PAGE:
Because forex (FX) is a decentralized market in which dealers disseminate their own price feeds through their trading platforms, it is crucial to learn the features and how to use the platform you will be trading on. Fortunately, FX traders can test out each platform using a demo account, which means no real money is at risk.
Reputable FX brokers allows potential customers to download a free demo version of their software. This is critical if the customer is to become acquainted with the platform's layout and use it to trade. Here we'll discuss the importance of demo trading and let you know what you should look for when trying different platforms.
Each Platform Is Different
Several platforms are commonly offered by many brokers. Common platforms include MetaTrader 4 and 5, also called MT4 and MT5. In addition to these platforms most brokers offer additional platforms, although these additional options may be proprietary to the broker. This means that platform may not be available from other brokers (for additional reading, see Beginner's Guide to MetaTrader 4).
While each platform may function and look slightly different, most provide roughly the same features. These features include forex quotes/prices, charts, technical analysis tools, news feeds, trade history, drawing tools, and functionality for buying and selling currencies.
Some platforms have more features than others. For example, some platforms have integrated fundamental and economic analysis tools, while others do not. For a trader taking long-term trades this may be important, but for a short-term trader it isn't.
The image below is a snapshot of the MT4 platform.
Along the top of the platform are shortcuts to various tools and settings. Below this is a charting window to see the price history of a currency pair or other asset. Below the chart is the Terminal. There are multiple tabs in the Terminal, providing access to News, Account History, current trades, and other information. As mentioned, not every platform is set up this way, but most offer the same features just arranged in a different way.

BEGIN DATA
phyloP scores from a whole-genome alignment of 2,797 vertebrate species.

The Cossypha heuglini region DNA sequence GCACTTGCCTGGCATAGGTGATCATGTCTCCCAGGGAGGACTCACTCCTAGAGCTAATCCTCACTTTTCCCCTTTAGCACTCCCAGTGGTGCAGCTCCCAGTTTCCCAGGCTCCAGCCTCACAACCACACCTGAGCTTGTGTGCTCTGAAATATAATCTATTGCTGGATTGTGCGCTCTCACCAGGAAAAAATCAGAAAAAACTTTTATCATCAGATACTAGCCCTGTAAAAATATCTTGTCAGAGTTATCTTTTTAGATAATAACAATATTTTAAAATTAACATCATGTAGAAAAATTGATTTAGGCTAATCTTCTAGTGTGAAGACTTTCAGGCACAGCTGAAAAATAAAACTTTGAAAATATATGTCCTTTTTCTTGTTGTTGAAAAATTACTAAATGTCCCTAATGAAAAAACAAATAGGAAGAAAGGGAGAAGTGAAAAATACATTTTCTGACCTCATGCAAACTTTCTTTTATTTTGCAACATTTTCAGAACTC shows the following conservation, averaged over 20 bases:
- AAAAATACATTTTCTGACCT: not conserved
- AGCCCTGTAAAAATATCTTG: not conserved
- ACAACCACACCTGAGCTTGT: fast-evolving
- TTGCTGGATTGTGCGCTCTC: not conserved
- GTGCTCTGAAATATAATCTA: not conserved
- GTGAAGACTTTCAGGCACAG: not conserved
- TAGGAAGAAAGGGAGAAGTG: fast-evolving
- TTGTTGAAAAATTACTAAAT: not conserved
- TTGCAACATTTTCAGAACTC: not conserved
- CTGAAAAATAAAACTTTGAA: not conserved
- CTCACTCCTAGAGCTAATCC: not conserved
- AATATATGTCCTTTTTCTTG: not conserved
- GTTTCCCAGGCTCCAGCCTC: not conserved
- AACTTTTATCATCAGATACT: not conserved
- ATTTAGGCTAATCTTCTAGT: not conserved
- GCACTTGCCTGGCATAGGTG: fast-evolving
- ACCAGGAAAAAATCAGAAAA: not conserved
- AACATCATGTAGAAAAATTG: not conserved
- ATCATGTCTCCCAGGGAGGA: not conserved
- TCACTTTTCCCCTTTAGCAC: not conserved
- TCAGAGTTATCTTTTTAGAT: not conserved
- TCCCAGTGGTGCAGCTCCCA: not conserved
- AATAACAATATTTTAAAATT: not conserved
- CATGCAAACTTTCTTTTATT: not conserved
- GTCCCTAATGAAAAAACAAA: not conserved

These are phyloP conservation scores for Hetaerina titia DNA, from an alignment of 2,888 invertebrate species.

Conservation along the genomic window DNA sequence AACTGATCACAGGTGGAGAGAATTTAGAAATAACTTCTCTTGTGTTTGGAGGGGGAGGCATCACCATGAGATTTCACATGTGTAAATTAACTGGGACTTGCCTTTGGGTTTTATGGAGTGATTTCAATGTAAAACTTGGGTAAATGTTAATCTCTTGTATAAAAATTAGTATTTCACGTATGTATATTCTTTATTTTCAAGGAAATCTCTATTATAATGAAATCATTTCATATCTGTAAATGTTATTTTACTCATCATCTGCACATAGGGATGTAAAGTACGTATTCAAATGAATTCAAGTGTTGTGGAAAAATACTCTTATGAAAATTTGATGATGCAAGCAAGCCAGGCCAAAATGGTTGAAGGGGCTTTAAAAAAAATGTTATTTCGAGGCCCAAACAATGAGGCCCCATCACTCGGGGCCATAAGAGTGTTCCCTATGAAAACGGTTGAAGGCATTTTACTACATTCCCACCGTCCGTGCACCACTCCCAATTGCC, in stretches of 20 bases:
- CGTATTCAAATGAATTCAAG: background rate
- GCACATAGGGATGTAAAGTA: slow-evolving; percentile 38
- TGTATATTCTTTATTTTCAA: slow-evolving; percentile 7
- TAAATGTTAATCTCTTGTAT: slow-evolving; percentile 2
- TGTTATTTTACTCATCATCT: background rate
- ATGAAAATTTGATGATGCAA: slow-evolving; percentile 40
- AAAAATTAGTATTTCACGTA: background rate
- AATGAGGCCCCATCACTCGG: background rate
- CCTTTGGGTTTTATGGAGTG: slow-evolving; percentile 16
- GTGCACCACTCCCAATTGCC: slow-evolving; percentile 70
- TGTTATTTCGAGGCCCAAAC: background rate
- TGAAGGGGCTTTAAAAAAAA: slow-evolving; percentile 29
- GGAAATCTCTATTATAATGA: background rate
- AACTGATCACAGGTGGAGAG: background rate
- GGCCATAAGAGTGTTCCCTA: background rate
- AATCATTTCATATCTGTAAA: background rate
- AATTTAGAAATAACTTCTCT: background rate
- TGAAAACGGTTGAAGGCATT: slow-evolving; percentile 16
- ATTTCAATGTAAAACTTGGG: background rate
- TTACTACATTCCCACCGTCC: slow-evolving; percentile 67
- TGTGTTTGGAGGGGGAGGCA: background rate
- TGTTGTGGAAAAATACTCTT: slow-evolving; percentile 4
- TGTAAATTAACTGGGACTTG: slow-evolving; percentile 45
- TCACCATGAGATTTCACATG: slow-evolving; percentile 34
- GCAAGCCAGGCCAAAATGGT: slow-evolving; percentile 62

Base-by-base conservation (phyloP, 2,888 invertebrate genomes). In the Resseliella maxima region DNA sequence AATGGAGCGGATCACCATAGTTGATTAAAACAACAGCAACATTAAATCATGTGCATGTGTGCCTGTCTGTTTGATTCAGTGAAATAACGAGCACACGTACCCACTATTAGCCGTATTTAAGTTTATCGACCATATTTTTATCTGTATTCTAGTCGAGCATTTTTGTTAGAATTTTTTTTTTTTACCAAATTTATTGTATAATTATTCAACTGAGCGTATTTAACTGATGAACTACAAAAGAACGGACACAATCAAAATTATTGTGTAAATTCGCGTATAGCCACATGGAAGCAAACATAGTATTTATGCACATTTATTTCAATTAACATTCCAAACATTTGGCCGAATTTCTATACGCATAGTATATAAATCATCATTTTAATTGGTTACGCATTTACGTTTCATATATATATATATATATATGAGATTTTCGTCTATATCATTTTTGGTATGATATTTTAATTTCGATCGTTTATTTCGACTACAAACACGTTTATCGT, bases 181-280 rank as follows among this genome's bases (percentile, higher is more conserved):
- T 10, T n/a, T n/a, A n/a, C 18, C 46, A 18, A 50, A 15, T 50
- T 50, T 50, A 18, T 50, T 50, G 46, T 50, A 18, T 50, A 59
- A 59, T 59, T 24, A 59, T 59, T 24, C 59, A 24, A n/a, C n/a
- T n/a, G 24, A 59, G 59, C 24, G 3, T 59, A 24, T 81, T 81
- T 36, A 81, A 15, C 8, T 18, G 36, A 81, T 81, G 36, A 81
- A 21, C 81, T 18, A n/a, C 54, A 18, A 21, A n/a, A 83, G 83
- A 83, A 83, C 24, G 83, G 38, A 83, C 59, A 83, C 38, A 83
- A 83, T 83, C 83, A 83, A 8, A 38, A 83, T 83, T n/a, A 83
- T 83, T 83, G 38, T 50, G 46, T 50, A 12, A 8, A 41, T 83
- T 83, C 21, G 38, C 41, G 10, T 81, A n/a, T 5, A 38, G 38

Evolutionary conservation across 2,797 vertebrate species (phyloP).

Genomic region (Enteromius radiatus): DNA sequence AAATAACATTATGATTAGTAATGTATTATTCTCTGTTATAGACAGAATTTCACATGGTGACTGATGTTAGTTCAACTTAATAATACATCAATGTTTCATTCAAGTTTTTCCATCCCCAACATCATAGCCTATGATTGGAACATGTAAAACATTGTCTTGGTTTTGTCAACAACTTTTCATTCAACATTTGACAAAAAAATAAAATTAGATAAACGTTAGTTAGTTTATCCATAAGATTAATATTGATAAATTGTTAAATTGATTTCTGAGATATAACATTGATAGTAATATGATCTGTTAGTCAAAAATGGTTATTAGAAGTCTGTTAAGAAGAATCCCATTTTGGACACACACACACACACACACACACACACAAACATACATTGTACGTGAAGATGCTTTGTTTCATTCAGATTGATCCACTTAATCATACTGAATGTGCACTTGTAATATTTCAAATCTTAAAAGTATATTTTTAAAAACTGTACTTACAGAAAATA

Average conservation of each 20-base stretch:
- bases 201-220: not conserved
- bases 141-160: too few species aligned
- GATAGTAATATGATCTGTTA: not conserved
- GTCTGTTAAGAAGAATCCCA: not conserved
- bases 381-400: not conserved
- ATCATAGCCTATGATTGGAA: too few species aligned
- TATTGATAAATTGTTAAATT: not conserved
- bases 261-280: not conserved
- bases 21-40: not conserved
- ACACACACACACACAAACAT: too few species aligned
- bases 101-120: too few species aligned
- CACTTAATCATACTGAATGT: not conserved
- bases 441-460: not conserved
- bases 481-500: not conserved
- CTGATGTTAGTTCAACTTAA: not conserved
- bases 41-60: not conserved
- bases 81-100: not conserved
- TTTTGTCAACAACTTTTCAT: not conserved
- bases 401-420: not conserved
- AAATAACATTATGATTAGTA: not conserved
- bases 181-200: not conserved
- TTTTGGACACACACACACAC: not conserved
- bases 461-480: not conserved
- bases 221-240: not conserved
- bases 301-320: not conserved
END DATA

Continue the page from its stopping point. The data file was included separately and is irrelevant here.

It's a good idea to place at least 50 demo trades on each platform before trading actual money, just so you can master the specifics of order entry on each platform. A trader should never trade live unless he or she can confidently answer all of the following questions:
- How do I place a limit order?
- How do I set a stop order?
- Can I set a limit and a stop at the time of entry?
- Are the spreads on the platform fixed or variable? And what is the typical spread?
- What is the lot size that I can trade (1,000 units, 10,000 units, 100,000 units)?
- Can I mix and match the lot sizes?
- Can I call the dealing room directly if my internet connection goes down?
Some platforms use pop-up order windows, while others allow you trade by clicking prices directly on a chart. Typically, to buy a currency pair, click on the offer part of the quote (the ask), and to sell, you click on the bid part. Some platforms allow you to choose market order or limit order after the quote window pops up, while others force you to make your selection beforehand.
Here is a sample order screen in MT4. To bring up a detailed order screen like this, in most trading platforms you can right-click on a chart or quote and select new order or new trade.
On the left is a very short-term chart of the currency pair the trade will take place in. This currency pair is also listed at the top of the trade box. Next, input the volume you want to trade. Enter a stop loss and take profit level for the trade. The trade type can be a market order or a pending order. If you want to buy/sell at the current price choose market as the type. If you want to buy or sell at a different price, choose pending.